Standing next to his brother, Jon "Bones" Jones, Ravens defensive lineman Arthur Jones couldn't suppress his laughter when asked if the Ultimate Fighting Championship light heavyweight champion was in town to negotiate on his behalf with Ravens general manager Ozzie Newsome.
"Is that the reason?" Arthur Jones said this week with seven games remaining on the final year of his contract. "This is my agent right here."
The business side of football will turn serious soon enough for Arthur Jones during the offseason when he's expected to emerge as a coveted commodity in free agency due to his versatility, scheme flexibility and consistency.
Unless the Ravens make a strong bid to retain Jones between now and March when he's scheduled to become an unrestricted free agent, the remainder of this season could represent an audition for his next NFL employer. The Ravens have a tight salary cap situation that may restrict their ability to retain their free agents.
"I could definitely see Arthur Jones getting a nice payday," said former NFL agent Joel Corry, who now writes about the business of football for National Football Post. "A good, young defensive lineman in his prime is hard to find."
In his fourth year in the NFL and playing under a one-year, $2.023 million restricted free agent tender, Jones is having arguably his best season. And he has done it all after overcoming an irregular heartbeat earlier this season. He has become indispensable for the Ravens' 15th-ranked defense with 28 tackles, four sacks and two forced fumbles.
Jones' preference is to extend his career with the Ravens, who drafted him in the fifth round in 2010 out of Syracuse. However, he acknowledged the unpredictable nature of contract discussions.
"Unfortunately, I know the business side of it," said Jones, who is represented by agent Joe Panos. "Hopefully, I'm here. If not, I'm always going to love this team. This team is my first love. I'm excited, but I try not to think too much about it.
"Sometimes, you can think about it too much and tend to outplay yourself by trying to do too much. I'm enjoying my time right now playing on the Ravens' defense. The future, it's kind out of my control."
Providing a run-stuffing and pass-rushing presence, Jones has upgraded his play significantly in the past two seasons. Over the past 25 regular-season games, Jones has 75 tackles and 8.5 sacks.
"It's very clear that he's come into his own," Jon Jones said. "When he first started, we'd be out there watching like, 'Is he even playing right now?'
"Not only has Arthur managed to be in the game full-time, but he's becoming an impact player. That's amazing to see. His progression is clear."
When Jones arrived in Baltimore, he wasn't even active every game. As a rookie, he played in just two games and had no statistics before increasing his role gradually with 18 tackles as a backup in his second season.
Now, he's someone that opposing offenses have to account for because of his ability to shoot gaps or bull-rush blockers while lining up all over the defensive line.
"I can't say enough complimentary things about him as a person and as a pro," Ravens defensive coordinator Dean Pees said. "I think he's one of the most improved guys that we have. From where he's come to where he is now, he's just vastly improved. There's really not a time when we come out of a game saying, 'Boy, I don't know about that game.' He's had great performances every week."
Jones has registered five tackles for losses and 15 solo tackles, impressing accomplished teammates like rush linebacker Terrell Suggs.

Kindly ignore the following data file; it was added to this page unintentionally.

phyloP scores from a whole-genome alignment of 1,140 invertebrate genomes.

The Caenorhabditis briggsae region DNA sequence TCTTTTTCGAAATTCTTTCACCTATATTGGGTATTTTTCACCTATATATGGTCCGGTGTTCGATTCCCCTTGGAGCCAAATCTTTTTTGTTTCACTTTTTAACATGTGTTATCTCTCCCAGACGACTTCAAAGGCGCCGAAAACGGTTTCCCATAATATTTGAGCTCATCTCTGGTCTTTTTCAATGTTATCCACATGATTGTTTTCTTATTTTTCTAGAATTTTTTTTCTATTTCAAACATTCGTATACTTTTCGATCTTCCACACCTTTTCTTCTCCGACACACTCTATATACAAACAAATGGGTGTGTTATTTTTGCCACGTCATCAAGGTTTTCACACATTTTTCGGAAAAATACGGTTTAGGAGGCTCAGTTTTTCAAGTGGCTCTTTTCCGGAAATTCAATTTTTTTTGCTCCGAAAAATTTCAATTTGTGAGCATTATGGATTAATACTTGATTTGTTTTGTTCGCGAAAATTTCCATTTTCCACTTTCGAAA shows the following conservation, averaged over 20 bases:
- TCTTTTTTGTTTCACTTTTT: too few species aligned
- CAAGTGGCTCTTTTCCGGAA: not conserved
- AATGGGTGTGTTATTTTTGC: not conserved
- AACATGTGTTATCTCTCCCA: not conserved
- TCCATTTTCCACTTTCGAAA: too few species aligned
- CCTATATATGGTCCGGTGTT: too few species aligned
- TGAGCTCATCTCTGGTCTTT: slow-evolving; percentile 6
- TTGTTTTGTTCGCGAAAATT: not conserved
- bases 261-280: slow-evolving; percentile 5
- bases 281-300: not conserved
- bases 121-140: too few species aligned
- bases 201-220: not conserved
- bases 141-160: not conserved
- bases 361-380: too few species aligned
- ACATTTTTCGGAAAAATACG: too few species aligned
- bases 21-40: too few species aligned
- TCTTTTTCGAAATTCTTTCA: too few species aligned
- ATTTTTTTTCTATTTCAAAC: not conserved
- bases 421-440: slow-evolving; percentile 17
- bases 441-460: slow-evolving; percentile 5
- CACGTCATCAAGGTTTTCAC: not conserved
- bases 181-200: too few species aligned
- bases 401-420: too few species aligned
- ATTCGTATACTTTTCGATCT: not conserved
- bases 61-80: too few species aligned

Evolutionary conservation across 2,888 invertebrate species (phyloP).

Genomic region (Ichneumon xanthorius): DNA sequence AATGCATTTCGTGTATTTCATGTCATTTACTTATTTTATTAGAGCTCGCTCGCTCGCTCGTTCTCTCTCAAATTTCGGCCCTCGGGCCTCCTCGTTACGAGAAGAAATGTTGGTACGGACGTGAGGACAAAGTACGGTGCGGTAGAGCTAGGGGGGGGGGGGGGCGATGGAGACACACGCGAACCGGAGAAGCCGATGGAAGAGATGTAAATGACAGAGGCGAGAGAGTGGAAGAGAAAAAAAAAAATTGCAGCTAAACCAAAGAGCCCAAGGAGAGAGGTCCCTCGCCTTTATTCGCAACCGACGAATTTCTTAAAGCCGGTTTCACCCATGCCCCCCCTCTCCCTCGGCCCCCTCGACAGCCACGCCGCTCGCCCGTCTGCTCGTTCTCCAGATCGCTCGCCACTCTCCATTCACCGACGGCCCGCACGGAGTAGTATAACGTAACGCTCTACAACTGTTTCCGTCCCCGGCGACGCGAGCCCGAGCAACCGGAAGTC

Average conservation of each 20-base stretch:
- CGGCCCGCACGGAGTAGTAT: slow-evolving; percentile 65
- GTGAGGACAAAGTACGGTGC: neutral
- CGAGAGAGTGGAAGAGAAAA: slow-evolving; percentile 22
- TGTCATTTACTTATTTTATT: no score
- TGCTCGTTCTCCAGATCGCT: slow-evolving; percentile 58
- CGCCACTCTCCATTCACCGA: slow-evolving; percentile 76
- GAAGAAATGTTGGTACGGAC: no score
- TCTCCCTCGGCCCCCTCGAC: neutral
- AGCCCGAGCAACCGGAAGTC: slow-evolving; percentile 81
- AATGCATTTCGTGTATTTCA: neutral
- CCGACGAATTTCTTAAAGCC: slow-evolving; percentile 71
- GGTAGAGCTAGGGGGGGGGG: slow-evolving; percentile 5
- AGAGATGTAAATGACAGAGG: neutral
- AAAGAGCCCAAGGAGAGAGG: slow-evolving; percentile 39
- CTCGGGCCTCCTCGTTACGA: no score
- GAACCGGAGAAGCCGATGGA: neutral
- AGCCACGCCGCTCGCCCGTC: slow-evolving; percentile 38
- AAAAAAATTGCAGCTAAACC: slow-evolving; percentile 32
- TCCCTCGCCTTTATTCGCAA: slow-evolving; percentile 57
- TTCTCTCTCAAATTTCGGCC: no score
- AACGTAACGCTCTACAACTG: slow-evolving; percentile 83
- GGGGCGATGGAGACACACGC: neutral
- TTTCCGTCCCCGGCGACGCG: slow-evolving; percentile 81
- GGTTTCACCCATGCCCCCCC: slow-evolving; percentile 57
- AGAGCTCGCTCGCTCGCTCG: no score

"It's pretty awesome," Suggs said. "When you see the potential of a player and he grows, and he starts to mature into himself, come into his own, it's pretty good."
Listed at 6-foot-3, 315 pounds, Jones has transformed his body in recent years, turning bulk into muscle. .
"Art has done a great job," Ravens coach John Harbaugh said. "He's turned into a very solid and even excellent defensive lineman in this league, and I think it is because of his work ethic. He's talented, he's quick, he's explosive.
"He's worked really hard in the weight room with [strength and conditioning coach] Bob Rogucki, and he's really maximized his physical potential, and he's one of the best defensive linemen now going."
Jones has trained a lot with his older brother, one of the most popular fighters in a growing sport. He attributes quicker hands and feet to mixed martial arts training.
"I work out with him faithfully on hand fighting, wrestling, leverage," Arthur Jones said. "Just having good pad level is a game-changer in this league."
Jones almost didn't reach this point, though, dealing with an unexpected heart issue in August. The condition cleared up only sidelined him for the season opener but he has played every game since.
Overcoming an irregular heartbeat has given Jones a newfound appreciation for his sport and his burgeoning status.
"Yeah, I'm definitely grateful," said Arthur Jones, who grew up in Endicott, N.Y. as the son of a pastor. "It wasn't that many weeks ago where I thought my days were numbered from playing. It's just a blessing that God isn't through with me on the football field. Faith is huge in my family."
As is success for the three Jones' brothers. Jon Jones has reached the pinnacle of UFC. The youngest brother, Chandler Jones, is a New England Patriots starting defensive end drafted in the first round last year.
Arthur Jones has already earned a Super Bowl title. Now, he's approaching a financial windfall after entering the NFL on a relatively modest three-year, $1.447 million deal.
"You've got to put the work in, and I've done a pretty good job of showing I'm a great player in this league," Arthur Jones said. "It's a blessing to play in a great organization that let me play a lot and learn a lot."
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